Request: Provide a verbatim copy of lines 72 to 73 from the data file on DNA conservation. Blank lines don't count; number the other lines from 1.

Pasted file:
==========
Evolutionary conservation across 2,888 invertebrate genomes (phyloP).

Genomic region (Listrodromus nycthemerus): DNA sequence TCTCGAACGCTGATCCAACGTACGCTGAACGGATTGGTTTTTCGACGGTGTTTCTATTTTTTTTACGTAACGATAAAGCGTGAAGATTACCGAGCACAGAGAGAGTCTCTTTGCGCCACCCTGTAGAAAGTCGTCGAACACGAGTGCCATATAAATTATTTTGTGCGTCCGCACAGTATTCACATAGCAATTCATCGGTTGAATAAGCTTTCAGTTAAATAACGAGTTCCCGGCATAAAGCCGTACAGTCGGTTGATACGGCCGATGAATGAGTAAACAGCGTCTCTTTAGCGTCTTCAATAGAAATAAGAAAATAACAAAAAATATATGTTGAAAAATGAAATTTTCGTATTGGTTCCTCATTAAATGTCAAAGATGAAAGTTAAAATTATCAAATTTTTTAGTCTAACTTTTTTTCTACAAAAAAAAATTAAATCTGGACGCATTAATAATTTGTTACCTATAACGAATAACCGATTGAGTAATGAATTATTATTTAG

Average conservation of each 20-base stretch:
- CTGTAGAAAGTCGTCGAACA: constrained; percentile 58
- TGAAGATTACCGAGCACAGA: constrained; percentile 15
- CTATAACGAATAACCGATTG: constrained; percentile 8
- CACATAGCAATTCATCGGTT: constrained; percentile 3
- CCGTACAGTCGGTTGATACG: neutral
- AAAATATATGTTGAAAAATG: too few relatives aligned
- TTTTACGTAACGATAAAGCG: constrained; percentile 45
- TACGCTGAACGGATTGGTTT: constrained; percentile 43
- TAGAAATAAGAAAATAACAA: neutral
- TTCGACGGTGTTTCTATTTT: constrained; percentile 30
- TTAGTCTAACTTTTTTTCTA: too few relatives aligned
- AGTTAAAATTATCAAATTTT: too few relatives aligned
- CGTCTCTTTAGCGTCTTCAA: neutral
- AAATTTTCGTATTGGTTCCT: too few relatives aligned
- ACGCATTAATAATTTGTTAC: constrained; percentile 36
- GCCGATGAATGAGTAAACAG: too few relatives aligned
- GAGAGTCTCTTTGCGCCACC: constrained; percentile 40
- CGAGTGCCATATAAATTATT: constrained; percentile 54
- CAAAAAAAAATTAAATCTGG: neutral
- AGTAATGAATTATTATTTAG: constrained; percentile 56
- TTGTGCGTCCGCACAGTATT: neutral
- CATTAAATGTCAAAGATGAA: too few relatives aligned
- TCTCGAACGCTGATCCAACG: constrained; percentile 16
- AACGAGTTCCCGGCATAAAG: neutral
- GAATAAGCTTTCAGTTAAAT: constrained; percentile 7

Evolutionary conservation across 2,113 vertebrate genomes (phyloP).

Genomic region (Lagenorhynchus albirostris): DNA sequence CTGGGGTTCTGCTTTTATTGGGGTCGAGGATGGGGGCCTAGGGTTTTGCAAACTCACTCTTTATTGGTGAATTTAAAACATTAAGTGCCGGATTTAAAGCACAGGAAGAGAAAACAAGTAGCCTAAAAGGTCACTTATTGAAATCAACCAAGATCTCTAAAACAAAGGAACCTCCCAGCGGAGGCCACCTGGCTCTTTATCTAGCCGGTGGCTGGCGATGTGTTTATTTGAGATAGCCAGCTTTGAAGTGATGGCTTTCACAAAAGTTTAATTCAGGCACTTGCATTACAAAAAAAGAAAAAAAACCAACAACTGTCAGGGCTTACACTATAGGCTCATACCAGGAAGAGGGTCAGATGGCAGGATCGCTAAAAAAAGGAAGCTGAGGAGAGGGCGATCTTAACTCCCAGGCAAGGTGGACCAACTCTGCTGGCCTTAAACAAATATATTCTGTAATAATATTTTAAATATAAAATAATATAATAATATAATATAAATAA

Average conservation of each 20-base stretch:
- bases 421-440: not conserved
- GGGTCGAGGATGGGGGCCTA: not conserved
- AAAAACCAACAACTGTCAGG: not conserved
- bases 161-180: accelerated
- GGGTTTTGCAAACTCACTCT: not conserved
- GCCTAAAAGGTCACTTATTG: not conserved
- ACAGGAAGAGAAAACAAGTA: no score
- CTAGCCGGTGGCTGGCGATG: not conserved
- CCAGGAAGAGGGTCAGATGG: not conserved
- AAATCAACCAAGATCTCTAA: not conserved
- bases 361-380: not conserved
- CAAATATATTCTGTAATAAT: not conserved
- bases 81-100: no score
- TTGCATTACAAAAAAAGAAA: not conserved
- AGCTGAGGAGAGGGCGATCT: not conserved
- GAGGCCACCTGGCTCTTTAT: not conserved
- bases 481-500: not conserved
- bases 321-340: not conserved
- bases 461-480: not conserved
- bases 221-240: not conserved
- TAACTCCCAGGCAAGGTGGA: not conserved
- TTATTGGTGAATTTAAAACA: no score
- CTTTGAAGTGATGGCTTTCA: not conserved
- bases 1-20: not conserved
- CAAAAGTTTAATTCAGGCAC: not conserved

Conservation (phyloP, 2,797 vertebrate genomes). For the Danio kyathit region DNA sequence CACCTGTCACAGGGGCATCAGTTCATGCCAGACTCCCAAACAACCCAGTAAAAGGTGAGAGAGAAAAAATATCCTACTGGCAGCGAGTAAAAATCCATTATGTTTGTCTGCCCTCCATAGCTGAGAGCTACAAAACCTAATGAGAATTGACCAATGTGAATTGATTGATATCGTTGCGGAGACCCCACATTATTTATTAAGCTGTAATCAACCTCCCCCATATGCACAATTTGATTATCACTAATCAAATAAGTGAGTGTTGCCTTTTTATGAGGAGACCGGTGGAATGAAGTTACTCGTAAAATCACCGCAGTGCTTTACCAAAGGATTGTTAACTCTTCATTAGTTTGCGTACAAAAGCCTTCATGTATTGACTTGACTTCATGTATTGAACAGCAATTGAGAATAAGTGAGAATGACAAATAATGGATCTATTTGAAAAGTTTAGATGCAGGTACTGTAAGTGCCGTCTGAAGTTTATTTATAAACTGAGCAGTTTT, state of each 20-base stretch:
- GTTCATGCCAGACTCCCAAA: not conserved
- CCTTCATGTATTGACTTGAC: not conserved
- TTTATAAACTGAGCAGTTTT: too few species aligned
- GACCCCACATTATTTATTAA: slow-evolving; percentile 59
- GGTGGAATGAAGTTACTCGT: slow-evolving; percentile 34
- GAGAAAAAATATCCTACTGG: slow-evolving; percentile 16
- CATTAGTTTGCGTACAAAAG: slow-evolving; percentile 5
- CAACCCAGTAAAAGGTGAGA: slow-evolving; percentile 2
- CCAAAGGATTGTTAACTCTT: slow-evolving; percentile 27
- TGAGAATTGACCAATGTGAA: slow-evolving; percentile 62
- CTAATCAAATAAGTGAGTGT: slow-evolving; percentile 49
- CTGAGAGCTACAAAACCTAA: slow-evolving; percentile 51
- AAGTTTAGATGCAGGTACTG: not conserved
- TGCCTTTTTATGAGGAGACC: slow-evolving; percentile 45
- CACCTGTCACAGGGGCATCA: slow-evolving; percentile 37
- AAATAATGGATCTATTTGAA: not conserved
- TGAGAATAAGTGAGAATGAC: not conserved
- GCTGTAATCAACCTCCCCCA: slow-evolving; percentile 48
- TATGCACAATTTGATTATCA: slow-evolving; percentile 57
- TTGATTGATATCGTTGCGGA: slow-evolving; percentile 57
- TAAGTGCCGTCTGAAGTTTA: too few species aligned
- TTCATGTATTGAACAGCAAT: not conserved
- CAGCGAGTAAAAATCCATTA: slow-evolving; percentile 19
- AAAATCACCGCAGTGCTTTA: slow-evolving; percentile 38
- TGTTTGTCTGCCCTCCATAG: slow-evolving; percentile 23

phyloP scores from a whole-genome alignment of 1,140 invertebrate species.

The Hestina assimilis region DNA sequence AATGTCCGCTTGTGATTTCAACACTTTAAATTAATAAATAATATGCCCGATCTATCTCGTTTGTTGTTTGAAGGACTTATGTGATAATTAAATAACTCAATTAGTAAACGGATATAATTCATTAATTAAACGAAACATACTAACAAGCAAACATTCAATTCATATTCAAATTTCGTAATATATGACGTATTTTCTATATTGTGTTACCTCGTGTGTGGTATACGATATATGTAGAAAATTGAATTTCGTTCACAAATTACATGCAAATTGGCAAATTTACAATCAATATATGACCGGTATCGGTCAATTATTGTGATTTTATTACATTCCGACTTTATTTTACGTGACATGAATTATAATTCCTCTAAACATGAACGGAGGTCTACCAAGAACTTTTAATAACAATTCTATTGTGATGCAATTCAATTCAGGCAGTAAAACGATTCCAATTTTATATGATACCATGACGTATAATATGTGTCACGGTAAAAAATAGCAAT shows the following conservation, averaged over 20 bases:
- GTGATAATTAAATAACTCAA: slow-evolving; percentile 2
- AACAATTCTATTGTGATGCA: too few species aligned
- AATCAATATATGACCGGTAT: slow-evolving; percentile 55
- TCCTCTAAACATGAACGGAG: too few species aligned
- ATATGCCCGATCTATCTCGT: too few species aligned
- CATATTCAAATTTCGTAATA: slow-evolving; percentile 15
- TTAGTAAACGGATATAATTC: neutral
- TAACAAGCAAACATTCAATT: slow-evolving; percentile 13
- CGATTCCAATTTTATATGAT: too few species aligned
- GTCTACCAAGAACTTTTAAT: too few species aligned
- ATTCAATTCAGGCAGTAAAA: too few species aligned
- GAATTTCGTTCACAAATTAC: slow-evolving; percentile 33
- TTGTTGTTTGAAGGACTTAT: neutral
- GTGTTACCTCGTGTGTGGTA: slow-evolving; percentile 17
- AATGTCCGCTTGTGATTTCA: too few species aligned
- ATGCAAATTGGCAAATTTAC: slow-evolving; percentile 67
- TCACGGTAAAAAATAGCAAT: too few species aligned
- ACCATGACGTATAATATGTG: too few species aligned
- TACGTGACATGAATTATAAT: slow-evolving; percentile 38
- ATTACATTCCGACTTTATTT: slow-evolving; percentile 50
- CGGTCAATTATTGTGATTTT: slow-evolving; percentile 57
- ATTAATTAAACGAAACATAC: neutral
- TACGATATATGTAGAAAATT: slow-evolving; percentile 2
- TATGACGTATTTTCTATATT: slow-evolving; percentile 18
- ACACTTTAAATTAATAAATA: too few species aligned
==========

- CACCTGTCACAGGGGCATCA: slow-evolving; percentile 37
- AAATAATGGATCTATTTGAA: not conserved